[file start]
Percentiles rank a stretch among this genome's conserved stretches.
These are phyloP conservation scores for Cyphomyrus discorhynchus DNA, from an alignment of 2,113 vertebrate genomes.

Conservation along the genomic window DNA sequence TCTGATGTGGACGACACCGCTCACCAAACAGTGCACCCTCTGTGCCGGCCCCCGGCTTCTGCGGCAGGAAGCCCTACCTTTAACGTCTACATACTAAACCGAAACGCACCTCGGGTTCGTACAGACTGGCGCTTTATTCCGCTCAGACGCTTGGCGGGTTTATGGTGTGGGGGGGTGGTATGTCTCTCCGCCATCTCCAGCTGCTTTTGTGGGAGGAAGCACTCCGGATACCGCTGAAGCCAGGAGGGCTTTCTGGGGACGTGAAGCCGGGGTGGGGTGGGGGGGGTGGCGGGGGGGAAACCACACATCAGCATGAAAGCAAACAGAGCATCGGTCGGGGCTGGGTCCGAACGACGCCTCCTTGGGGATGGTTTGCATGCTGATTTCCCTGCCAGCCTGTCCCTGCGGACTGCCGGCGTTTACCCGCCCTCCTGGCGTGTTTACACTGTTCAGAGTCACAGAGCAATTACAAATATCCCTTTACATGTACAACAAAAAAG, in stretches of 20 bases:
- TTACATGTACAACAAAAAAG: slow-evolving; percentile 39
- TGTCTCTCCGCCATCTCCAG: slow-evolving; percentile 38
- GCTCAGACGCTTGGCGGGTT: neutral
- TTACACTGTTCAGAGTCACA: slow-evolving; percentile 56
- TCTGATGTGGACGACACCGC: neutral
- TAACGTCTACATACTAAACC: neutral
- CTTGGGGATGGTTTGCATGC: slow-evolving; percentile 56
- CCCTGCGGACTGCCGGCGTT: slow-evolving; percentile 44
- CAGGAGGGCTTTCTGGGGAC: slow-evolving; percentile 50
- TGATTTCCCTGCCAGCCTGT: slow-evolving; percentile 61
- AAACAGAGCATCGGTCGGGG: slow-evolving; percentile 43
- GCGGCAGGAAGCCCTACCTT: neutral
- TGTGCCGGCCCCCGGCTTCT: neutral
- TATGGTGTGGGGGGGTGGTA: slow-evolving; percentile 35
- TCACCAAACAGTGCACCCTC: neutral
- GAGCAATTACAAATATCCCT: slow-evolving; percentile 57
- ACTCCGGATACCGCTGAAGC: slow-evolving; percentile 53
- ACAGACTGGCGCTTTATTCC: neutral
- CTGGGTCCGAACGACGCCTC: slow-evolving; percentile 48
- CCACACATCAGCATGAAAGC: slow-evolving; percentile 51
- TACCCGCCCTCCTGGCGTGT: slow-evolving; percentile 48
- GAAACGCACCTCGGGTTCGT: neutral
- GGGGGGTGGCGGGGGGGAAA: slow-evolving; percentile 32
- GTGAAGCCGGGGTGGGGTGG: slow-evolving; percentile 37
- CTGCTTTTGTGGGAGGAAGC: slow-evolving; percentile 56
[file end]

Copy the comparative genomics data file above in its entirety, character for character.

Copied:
Percentiles rank a stretch among this genome's conserved stretches.
These are phyloP conservation scores for Cyphomyrus discorhynchus DNA, from an alignment of 2,113 vertebrate genomes.

Conservation along the genomic window DNA sequence TCTGATGTGGACGACACCGCTCACCAAACAGTGCACCCTCTGTGCCGGCCCCCGGCTTCTGCGGCAGGAAGCCCTACCTTTAACGTCTACATACTAAACCGAAACGCACCTCGGGTTCGTACAGACTGGCGCTTTATTCCGCTCAGACGCTTGGCGGGTTTATGGTGTGGGGGGGTGGTATGTCTCTCCGCCATCTCCAGCTGCTTTTGTGGGAGGAAGCACTCCGGATACCGCTGAAGCCAGGAGGGCTTTCTGGGGACGTGAAGCCGGGGTGGGGTGGGGGGGGTGGCGGGGGGGAAACCACACATCAGCATGAAAGCAAACAGAGCATCGGTCGGGGCTGGGTCCGAACGACGCCTCCTTGGGGATGGTTTGCATGCTGATTTCCCTGCCAGCCTGTCCCTGCGGACTGCCGGCGTTTACCCGCCCTCCTGGCGTGTTTACACTGTTCAGAGTCACAGAGCAATTACAAATATCCCTTTACATGTACAACAAAAAAG, in stretches of 20 bases:
- TTACATGTACAACAAAAAAG: slow-evolving; percentile 39
- TGTCTCTCCGCCATCTCCAG: slow-evolving; percentile 38
- GCTCAGACGCTTGGCGGGTT: neutral
- TTACACTGTTCAGAGTCACA: slow-evolving; percentile 56
- TCTGATGTGGACGACACCGC: neutral
- TAACGTCTACATACTAAACC: neutral
- CTTGGGGATGGTTTGCATGC: slow-evolving; percentile 56
- CCCTGCGGACTGCCGGCGTT: slow-evolving; percentile 44
- CAGGAGGGCTTTCTGGGGAC: slow-evolving; percentile 50
- TGATTTCCCTGCCAGCCTGT: slow-evolving; percentile 61
- AAACAGAGCATCGGTCGGGG: slow-evolving; percentile 43
- GCGGCAGGAAGCCCTACCTT: neutral
- TGTGCCGGCCCCCGGCTTCT: neutral
- TATGGTGTGGGGGGGTGGTA: slow-evolving; percentile 35
- TCACCAAACAGTGCACCCTC: neutral
- GAGCAATTACAAATATCCCT: slow-evolving; percentile 57
- ACTCCGGATACCGCTGAAGC: slow-evolving; percentile 53
- ACAGACTGGCGCTTTATTCC: neutral
- CTGGGTCCGAACGACGCCTC: slow-evolving; percentile 48
- CCACACATCAGCATGAAAGC: slow-evolving; percentile 51
- TACCCGCCCTCCTGGCGTGT: slow-evolving; percentile 48
- GAAACGCACCTCGGGTTCGT: neutral
- GGGGGGTGGCGGGGGGGAAA: slow-evolving; percentile 32
- GTGAAGCCGGGGTGGGGTGG: slow-evolving; percentile 37
- CTGCTTTTGTGGGAGGAAGC: slow-evolving; percentile 56